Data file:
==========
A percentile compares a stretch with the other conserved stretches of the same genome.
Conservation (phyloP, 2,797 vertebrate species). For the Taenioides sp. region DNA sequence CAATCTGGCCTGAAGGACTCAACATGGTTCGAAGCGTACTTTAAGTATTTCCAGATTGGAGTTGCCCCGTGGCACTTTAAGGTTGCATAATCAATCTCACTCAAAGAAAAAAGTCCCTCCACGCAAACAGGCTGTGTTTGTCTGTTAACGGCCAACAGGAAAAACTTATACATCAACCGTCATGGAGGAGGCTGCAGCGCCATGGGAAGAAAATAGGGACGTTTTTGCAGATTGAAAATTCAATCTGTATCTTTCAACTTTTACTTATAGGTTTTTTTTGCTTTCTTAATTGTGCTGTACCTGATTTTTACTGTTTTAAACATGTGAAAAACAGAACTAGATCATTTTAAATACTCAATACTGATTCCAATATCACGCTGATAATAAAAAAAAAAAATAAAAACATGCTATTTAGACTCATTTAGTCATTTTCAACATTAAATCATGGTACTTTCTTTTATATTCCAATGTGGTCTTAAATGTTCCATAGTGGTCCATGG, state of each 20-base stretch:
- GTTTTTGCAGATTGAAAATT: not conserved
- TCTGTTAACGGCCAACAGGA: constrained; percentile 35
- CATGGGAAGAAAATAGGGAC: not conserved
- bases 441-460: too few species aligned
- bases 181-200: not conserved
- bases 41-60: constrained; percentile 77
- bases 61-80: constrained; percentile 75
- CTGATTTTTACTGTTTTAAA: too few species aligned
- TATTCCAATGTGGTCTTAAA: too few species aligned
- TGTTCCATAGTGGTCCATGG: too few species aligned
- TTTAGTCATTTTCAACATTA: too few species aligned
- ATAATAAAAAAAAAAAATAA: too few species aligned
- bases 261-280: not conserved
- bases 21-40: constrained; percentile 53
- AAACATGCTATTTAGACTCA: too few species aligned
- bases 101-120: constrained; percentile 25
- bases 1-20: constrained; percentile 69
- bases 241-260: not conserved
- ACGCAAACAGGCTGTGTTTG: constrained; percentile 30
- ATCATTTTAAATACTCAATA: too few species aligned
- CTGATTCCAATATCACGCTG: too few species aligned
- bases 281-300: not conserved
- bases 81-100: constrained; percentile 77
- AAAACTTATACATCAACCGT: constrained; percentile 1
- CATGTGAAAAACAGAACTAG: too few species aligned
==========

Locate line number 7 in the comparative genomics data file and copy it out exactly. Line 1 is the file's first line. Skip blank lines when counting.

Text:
- bases 181-200: not conserved